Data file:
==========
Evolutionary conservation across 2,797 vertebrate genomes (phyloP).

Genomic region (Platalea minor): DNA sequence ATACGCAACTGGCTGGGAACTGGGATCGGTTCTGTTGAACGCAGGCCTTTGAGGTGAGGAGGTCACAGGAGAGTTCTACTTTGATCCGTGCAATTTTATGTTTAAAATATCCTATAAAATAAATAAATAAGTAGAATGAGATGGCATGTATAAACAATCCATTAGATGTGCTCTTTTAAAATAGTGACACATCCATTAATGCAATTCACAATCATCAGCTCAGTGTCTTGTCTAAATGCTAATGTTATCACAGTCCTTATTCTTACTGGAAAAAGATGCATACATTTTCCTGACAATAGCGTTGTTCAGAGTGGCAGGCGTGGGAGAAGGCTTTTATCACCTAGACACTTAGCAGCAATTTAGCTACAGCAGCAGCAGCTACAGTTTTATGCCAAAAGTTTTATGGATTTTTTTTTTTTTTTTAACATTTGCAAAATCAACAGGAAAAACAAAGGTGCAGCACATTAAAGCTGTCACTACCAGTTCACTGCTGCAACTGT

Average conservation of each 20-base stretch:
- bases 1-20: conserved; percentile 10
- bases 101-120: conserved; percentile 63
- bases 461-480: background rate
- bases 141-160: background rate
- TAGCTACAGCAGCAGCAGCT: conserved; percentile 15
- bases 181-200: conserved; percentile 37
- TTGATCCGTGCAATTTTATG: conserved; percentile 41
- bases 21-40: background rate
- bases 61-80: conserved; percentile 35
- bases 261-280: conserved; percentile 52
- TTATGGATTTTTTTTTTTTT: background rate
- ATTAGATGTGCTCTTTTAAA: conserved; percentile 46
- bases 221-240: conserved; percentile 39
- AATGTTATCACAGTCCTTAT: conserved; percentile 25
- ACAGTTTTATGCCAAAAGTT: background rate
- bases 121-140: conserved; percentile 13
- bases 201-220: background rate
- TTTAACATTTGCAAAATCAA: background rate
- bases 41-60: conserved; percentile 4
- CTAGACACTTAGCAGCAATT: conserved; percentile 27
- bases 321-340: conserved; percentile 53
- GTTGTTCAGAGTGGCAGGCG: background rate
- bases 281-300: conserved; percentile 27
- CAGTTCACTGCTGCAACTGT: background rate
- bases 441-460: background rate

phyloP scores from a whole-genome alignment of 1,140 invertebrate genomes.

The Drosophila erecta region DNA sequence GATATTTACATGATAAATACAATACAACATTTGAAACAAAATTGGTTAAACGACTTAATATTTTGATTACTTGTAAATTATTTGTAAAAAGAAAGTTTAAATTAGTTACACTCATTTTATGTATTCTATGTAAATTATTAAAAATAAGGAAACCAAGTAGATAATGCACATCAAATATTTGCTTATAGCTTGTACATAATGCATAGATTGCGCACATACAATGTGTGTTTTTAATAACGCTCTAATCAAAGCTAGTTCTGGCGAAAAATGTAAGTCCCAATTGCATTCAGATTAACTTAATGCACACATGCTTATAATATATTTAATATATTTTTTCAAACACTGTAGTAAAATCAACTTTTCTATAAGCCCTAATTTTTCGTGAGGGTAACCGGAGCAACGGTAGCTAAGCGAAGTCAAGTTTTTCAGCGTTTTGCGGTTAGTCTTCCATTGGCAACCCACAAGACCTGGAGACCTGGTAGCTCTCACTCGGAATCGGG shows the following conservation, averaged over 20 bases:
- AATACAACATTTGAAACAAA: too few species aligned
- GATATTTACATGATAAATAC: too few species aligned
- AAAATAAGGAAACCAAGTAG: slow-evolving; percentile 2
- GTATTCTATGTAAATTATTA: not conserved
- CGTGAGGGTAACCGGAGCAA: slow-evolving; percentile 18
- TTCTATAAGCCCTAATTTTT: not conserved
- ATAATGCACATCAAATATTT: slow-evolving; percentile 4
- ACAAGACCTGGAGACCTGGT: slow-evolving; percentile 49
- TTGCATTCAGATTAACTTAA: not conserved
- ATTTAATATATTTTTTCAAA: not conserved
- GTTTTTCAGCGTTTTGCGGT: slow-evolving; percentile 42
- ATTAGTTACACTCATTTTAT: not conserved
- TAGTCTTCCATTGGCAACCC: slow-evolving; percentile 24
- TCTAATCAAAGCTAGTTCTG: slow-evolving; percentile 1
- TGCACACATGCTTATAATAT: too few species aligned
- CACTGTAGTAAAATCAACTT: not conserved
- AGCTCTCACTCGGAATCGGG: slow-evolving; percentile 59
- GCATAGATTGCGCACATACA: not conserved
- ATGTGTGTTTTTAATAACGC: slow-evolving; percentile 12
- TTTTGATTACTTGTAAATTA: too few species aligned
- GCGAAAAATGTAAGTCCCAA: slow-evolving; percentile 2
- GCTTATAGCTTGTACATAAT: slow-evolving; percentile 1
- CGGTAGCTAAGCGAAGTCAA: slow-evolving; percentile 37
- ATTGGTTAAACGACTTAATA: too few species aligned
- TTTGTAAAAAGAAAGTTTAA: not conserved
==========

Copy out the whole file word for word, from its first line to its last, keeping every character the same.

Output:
Evolutionary conservation across 2,797 vertebrate genomes (phyloP).

Genomic region (Platalea minor): DNA sequence ATACGCAACTGGCTGGGAACTGGGATCGGTTCTGTTGAACGCAGGCCTTTGAGGTGAGGAGGTCACAGGAGAGTTCTACTTTGATCCGTGCAATTTTATGTTTAAAATATCCTATAAAATAAATAAATAAGTAGAATGAGATGGCATGTATAAACAATCCATTAGATGTGCTCTTTTAAAATAGTGACACATCCATTAATGCAATTCACAATCATCAGCTCAGTGTCTTGTCTAAATGCTAATGTTATCACAGTCCTTATTCTTACTGGAAAAAGATGCATACATTTTCCTGACAATAGCGTTGTTCAGAGTGGCAGGCGTGGGAGAAGGCTTTTATCACCTAGACACTTAGCAGCAATTTAGCTACAGCAGCAGCAGCTACAGTTTTATGCCAAAAGTTTTATGGATTTTTTTTTTTTTTTTAACATTTGCAAAATCAACAGGAAAAACAAAGGTGCAGCACATTAAAGCTGTCACTACCAGTTCACTGCTGCAACTGT

Average conservation of each 20-base stretch:
- bases 1-20: conserved; percentile 10
- bases 101-120: conserved; percentile 63
- bases 461-480: background rate
- bases 141-160: background rate
- TAGCTACAGCAGCAGCAGCT: conserved; percentile 15
- bases 181-200: conserved; percentile 37
- TTGATCCGTGCAATTTTATG: conserved; percentile 41
- bases 21-40: background rate
- bases 61-80: conserved; percentile 35
- bases 261-280: conserved; percentile 52
- TTATGGATTTTTTTTTTTTT: background rate
- ATTAGATGTGCTCTTTTAAA: conserved; percentile 46
- bases 221-240: conserved; percentile 39
- AATGTTATCACAGTCCTTAT: conserved; percentile 25
- ACAGTTTTATGCCAAAAGTT: background rate
- bases 121-140: conserved; percentile 13
- bases 201-220: background rate
- TTTAACATTTGCAAAATCAA: background rate
- bases 41-60: conserved; percentile 4
- CTAGACACTTAGCAGCAATT: conserved; percentile 27
- bases 321-340: conserved; percentile 53
- GTTGTTCAGAGTGGCAGGCG: background rate
- bases 281-300: conserved; percentile 27
- CAGTTCACTGCTGCAACTGT: background rate
- bases 441-460: background rate

phyloP scores from a whole-genome alignment of 1,140 invertebrate genomes.

The Drosophila erecta region DNA sequence GATATTTACATGATAAATACAATACAACATTTGAAACAAAATTGGTTAAACGACTTAATATTTTGATTACTTGTAAATTATTTGTAAAAAGAAAGTTTAAATTAGTTACACTCATTTTATGTATTCTATGTAAATTATTAAAAATAAGGAAACCAAGTAGATAATGCACATCAAATATTTGCTTATAGCTTGTACATAATGCATAGATTGCGCACATACAATGTGTGTTTTTAATAACGCTCTAATCAAAGCTAGTTCTGGCGAAAAATGTAAGTCCCAATTGCATTCAGATTAACTTAATGCACACATGCTTATAATATATTTAATATATTTTTTCAAACACTGTAGTAAAATCAACTTTTCTATAAGCCCTAATTTTTCGTGAGGGTAACCGGAGCAACGGTAGCTAAGCGAAGTCAAGTTTTTCAGCGTTTTGCGGTTAGTCTTCCATTGGCAACCCACAAGACCTGGAGACCTGGTAGCTCTCACTCGGAATCGGG shows the following conservation, averaged over 20 bases:
- AATACAACATTTGAAACAAA: too few species aligned
- GATATTTACATGATAAATAC: too few species aligned
- AAAATAAGGAAACCAAGTAG: slow-evolving; percentile 2
- GTATTCTATGTAAATTATTA: not conserved
- CGTGAGGGTAACCGGAGCAA: slow-evolving; percentile 18
- TTCTATAAGCCCTAATTTTT: not conserved
- ATAATGCACATCAAATATTT: slow-evolving; percentile 4
- ACAAGACCTGGAGACCTGGT: slow-evolving; percentile 49
- TTGCATTCAGATTAACTTAA: not conserved
- ATTTAATATATTTTTTCAAA: not conserved
- GTTTTTCAGCGTTTTGCGGT: slow-evolving; percentile 42
- ATTAGTTACACTCATTTTAT: not conserved
- TAGTCTTCCATTGGCAACCC: slow-evolving; percentile 24
- TCTAATCAAAGCTAGTTCTG: slow-evolving; percentile 1
- TGCACACATGCTTATAATAT: too few species aligned
- CACTGTAGTAAAATCAACTT: not conserved
- AGCTCTCACTCGGAATCGGG: slow-evolving; percentile 59
- GCATAGATTGCGCACATACA: not conserved
- ATGTGTGTTTTTAATAACGC: slow-evolving; percentile 12
- TTTTGATTACTTGTAAATTA: too few species aligned
- GCGAAAAATGTAAGTCCCAA: slow-evolving; percentile 2
- GCTTATAGCTTGTACATAAT: slow-evolving; percentile 1
- CGGTAGCTAAGCGAAGTCAA: slow-evolving; percentile 37
- ATTGGTTAAACGACTTAATA: too few species aligned
- TTTGTAAAAAGAAAGTTTAA: not conserved